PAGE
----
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Neurons Mirror the Diametric Mind

Schizophrenics amplify neuronal mirroring, autistics reduce it

One of the most important findings of modern brain research was the discovery of mirror neurons. First observed in monkeys, these are neurons in the motor cortex which fire to produce an action but which are also seen to fire at a much lower level when the subject observes the action carried out by another actor. In people as in monkeys, it seems that seeing someone else perform an act is reflected in the mirror neurons of the cortex. 

Empathy is another type of mirroring, and has been linked with mirror neuron activity. Indeed, here there is a difference between the sexes: women averagely show greater mirror neuron response than men in accordance with their overall tendency to be more empathic. Deficits in mirror neuron activity have also been found in autism, in line with the parallel finding that autistics have deficits in empathy.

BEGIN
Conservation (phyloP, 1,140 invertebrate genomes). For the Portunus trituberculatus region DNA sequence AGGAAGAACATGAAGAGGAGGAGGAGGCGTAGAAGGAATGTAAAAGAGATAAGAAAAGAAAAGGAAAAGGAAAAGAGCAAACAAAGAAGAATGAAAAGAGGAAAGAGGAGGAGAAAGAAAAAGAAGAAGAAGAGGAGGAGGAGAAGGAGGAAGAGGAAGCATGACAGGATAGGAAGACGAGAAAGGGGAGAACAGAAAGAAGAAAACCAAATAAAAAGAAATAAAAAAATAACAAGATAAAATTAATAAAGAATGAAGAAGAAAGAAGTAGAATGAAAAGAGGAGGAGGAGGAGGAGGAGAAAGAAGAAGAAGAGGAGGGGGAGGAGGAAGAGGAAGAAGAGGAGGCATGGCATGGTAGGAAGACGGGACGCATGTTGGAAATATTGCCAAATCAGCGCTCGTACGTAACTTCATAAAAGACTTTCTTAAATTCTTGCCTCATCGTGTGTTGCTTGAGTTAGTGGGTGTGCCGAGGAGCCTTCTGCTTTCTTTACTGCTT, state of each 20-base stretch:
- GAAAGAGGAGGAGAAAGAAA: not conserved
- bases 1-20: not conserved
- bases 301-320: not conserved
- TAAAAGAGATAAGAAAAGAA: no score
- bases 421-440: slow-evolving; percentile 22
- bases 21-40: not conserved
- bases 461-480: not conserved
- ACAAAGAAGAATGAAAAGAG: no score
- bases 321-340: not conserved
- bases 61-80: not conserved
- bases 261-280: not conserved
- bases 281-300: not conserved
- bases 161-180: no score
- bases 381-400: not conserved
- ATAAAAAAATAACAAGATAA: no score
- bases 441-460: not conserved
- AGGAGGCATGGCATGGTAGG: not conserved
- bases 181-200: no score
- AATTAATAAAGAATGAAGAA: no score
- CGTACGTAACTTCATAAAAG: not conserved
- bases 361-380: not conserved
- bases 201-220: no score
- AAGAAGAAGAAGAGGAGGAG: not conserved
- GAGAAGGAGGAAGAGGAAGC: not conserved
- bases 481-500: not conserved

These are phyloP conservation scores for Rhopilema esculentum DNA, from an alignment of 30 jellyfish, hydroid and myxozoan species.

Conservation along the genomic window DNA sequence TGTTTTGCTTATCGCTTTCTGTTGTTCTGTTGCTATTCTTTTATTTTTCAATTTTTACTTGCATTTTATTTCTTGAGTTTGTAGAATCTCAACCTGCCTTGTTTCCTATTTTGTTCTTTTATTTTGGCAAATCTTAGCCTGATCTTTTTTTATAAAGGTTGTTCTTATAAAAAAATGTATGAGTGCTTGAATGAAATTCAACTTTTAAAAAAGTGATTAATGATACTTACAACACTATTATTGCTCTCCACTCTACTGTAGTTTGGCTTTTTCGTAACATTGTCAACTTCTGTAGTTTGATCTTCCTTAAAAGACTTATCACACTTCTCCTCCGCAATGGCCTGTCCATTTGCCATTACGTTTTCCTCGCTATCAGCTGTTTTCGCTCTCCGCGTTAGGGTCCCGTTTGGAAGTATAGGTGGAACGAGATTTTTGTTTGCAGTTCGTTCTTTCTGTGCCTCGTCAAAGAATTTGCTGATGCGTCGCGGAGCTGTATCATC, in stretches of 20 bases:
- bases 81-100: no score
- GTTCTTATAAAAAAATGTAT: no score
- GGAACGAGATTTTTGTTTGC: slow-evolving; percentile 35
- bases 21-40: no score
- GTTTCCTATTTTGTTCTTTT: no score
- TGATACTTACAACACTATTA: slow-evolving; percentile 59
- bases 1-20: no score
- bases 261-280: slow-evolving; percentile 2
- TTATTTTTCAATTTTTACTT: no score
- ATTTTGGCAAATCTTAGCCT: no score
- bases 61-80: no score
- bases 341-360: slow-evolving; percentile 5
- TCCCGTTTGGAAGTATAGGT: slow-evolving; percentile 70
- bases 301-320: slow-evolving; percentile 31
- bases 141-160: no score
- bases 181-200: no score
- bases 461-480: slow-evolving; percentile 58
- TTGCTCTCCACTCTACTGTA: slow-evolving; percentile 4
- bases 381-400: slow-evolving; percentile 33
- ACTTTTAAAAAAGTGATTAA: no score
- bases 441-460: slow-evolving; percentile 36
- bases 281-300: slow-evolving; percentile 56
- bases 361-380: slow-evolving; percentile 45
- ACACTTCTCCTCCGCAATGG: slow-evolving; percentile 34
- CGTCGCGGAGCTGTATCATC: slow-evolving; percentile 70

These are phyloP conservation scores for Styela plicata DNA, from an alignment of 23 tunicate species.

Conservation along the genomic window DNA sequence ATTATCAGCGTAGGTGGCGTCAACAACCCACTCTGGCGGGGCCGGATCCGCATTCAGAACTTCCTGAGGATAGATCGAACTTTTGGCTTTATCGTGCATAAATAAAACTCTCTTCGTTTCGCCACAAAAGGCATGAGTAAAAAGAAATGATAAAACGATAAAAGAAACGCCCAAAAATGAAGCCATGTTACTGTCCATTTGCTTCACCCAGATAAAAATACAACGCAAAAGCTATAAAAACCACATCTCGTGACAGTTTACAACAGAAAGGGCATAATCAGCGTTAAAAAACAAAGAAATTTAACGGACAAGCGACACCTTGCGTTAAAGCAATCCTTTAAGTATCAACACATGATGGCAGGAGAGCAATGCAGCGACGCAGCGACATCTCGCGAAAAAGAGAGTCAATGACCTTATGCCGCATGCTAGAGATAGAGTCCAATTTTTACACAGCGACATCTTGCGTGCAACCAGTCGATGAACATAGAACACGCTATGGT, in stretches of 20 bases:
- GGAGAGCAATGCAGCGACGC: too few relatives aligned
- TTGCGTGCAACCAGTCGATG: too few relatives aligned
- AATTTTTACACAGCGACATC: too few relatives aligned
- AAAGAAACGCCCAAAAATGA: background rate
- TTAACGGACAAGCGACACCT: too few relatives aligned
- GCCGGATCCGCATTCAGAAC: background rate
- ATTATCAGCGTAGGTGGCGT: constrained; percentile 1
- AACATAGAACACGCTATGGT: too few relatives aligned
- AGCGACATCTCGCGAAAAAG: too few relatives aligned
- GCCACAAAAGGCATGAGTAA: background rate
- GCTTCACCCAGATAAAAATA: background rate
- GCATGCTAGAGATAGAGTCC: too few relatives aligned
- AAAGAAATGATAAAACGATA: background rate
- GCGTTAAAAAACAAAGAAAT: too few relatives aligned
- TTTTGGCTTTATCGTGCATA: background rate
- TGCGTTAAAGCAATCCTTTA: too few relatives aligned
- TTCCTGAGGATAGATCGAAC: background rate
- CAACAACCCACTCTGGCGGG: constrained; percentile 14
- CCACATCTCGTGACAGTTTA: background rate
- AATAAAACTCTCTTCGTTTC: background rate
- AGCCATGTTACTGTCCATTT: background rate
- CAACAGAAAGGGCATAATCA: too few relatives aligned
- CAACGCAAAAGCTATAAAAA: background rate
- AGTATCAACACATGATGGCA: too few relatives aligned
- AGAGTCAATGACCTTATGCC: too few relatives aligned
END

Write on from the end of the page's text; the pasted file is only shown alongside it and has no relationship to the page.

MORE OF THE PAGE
Initial studies also reported lower mirror neuron response in schizophrenics. This is exactly what you might have expected because feeling empathy for someone implies accurate and appropriate reflection of that person’s feelings and emotional state. Both autistics and schizophrenics symptomatically misread people’s minds, so finding similar deficits in mirror neuron response in both groups hardly seemed surprising.

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